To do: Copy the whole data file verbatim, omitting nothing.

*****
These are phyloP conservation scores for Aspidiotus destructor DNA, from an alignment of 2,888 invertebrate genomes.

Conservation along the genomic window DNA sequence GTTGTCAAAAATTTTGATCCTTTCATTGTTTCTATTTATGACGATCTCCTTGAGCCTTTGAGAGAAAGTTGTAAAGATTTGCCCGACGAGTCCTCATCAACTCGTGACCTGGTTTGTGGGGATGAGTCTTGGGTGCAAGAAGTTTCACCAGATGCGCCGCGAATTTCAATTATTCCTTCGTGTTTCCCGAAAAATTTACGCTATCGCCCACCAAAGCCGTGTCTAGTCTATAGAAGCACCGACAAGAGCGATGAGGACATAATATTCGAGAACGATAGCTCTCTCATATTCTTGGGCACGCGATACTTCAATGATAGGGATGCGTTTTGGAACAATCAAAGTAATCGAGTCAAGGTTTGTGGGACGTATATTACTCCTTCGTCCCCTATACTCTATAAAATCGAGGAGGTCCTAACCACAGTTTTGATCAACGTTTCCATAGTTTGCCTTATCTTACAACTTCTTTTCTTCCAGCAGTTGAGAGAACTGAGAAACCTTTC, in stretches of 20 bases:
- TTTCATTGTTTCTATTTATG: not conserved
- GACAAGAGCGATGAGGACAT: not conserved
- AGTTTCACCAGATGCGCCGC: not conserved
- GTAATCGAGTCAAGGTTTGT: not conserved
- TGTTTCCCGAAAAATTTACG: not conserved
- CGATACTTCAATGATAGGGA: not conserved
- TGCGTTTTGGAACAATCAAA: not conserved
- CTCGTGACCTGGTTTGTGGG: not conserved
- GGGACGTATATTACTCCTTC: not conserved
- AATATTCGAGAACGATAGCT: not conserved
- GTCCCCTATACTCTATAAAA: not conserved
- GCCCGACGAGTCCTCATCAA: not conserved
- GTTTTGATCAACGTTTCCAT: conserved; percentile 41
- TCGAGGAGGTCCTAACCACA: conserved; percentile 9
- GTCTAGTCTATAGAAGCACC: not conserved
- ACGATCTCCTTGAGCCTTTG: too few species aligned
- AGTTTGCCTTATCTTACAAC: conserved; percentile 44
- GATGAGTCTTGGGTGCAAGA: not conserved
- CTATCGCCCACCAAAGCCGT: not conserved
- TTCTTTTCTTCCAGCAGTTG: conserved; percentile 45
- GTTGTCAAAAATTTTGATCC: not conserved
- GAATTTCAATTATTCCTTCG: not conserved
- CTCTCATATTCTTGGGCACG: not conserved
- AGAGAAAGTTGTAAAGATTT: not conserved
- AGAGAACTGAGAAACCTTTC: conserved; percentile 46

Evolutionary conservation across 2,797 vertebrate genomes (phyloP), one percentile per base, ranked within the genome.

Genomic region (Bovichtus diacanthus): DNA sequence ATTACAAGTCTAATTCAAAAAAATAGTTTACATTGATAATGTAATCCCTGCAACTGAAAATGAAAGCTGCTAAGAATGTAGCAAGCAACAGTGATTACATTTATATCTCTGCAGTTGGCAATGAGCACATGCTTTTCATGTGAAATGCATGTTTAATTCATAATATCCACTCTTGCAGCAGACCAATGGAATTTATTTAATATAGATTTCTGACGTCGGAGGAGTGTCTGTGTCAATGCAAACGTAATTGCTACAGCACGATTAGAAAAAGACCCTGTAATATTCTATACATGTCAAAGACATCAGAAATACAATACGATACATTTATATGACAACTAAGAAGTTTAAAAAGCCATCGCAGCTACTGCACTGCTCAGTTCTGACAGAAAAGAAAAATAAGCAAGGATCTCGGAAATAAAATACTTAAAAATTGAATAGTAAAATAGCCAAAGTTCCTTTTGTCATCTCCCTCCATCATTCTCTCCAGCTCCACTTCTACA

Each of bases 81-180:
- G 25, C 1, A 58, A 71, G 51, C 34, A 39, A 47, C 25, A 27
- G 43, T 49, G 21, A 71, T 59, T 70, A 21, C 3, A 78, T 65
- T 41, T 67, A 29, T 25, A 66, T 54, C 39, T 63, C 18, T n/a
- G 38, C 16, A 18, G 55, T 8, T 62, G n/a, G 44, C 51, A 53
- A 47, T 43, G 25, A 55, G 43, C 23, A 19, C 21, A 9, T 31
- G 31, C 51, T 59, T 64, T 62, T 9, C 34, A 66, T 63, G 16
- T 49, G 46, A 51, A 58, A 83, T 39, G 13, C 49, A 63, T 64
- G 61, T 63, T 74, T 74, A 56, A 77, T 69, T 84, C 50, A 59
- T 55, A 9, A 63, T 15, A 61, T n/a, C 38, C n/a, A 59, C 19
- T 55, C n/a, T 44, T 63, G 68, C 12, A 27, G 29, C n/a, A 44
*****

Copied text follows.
These are phyloP conservation scores for Aspidiotus destructor DNA, from an alignment of 2,888 invertebrate genomes.

Conservation along the genomic window DNA sequence GTTGTCAAAAATTTTGATCCTTTCATTGTTTCTATTTATGACGATCTCCTTGAGCCTTTGAGAGAAAGTTGTAAAGATTTGCCCGACGAGTCCTCATCAACTCGTGACCTGGTTTGTGGGGATGAGTCTTGGGTGCAAGAAGTTTCACCAGATGCGCCGCGAATTTCAATTATTCCTTCGTGTTTCCCGAAAAATTTACGCTATCGCCCACCAAAGCCGTGTCTAGTCTATAGAAGCACCGACAAGAGCGATGAGGACATAATATTCGAGAACGATAGCTCTCTCATATTCTTGGGCACGCGATACTTCAATGATAGGGATGCGTTTTGGAACAATCAAAGTAATCGAGTCAAGGTTTGTGGGACGTATATTACTCCTTCGTCCCCTATACTCTATAAAATCGAGGAGGTCCTAACCACAGTTTTGATCAACGTTTCCATAGTTTGCCTTATCTTACAACTTCTTTTCTTCCAGCAGTTGAGAGAACTGAGAAACCTTTC, in stretches of 20 bases:
- TTTCATTGTTTCTATTTATG: not conserved
- GACAAGAGCGATGAGGACAT: not conserved
- AGTTTCACCAGATGCGCCGC: not conserved
- GTAATCGAGTCAAGGTTTGT: not conserved
- TGTTTCCCGAAAAATTTACG: not conserved
- CGATACTTCAATGATAGGGA: not conserved
- TGCGTTTTGGAACAATCAAA: not conserved
- CTCGTGACCTGGTTTGTGGG: not conserved
- GGGACGTATATTACTCCTTC: not conserved
- AATATTCGAGAACGATAGCT: not conserved
- GTCCCCTATACTCTATAAAA: not conserved
- GCCCGACGAGTCCTCATCAA: not conserved
- GTTTTGATCAACGTTTCCAT: conserved; percentile 41
- TCGAGGAGGTCCTAACCACA: conserved; percentile 9
- GTCTAGTCTATAGAAGCACC: not conserved
- ACGATCTCCTTGAGCCTTTG: too few species aligned
- AGTTTGCCTTATCTTACAAC: conserved; percentile 44
- GATGAGTCTTGGGTGCAAGA: not conserved
- CTATCGCCCACCAAAGCCGT: not conserved
- TTCTTTTCTTCCAGCAGTTG: conserved; percentile 45
- GTTGTCAAAAATTTTGATCC: not conserved
- GAATTTCAATTATTCCTTCG: not conserved
- CTCTCATATTCTTGGGCACG: not conserved
- AGAGAAAGTTGTAAAGATTT: not conserved
- AGAGAACTGAGAAACCTTTC: conserved; percentile 46

Evolutionary conservation across 2,797 vertebrate genomes (phyloP), one percentile per base, ranked within the genome.

Genomic region (Bovichtus diacanthus): DNA sequence ATTACAAGTCTAATTCAAAAAAATAGTTTACATTGATAATGTAATCCCTGCAACTGAAAATGAAAGCTGCTAAGAATGTAGCAAGCAACAGTGATTACATTTATATCTCTGCAGTTGGCAATGAGCACATGCTTTTCATGTGAAATGCATGTTTAATTCATAATATCCACTCTTGCAGCAGACCAATGGAATTTATTTAATATAGATTTCTGACGTCGGAGGAGTGTCTGTGTCAATGCAAACGTAATTGCTACAGCACGATTAGAAAAAGACCCTGTAATATTCTATACATGTCAAAGACATCAGAAATACAATACGATACATTTATATGACAACTAAGAAGTTTAAAAAGCCATCGCAGCTACTGCACTGCTCAGTTCTGACAGAAAAGAAAAATAAGCAAGGATCTCGGAAATAAAATACTTAAAAATTGAATAGTAAAATAGCCAAAGTTCCTTTTGTCATCTCCCTCCATCATTCTCTCCAGCTCCACTTCTACA

Each of bases 81-180:
- G 25, C 1, A 58, A 71, G 51, C 34, A 39, A 47, C 25, A 27
- G 43, T 49, G 21, A 71, T 59, T 70, A 21, C 3, A 78, T 65
- T 41, T 67, A 29, T 25, A 66, T 54, C 39, T 63, C 18, T n/a
- G 38, C 16, A 18, G 55, T 8, T 62, G n/a, G 44, C 51, A 53
- A 47, T 43, G 25, A 55, G 43, C 23, A 19, C 21, A 9, T 31
- G 31, C 51, T 59, T 64, T 62, T 9, C 34, A 66, T 63, G 16
- T 49, G 46, A 51, A 58, A 83, T 39, G 13, C 49, A 63, T 64
- G 61, T 63, T 74, T 74, A 56, A 77, T 69, T 84, C 50, A 59
- T 55, A 9, A 63, T 15, A 61, T n/a, C 38, C n/a, A 59, C 19
- T 55, C n/a, T 44, T 63, G 68, C 12, A 27, G 29, C n/a, A 44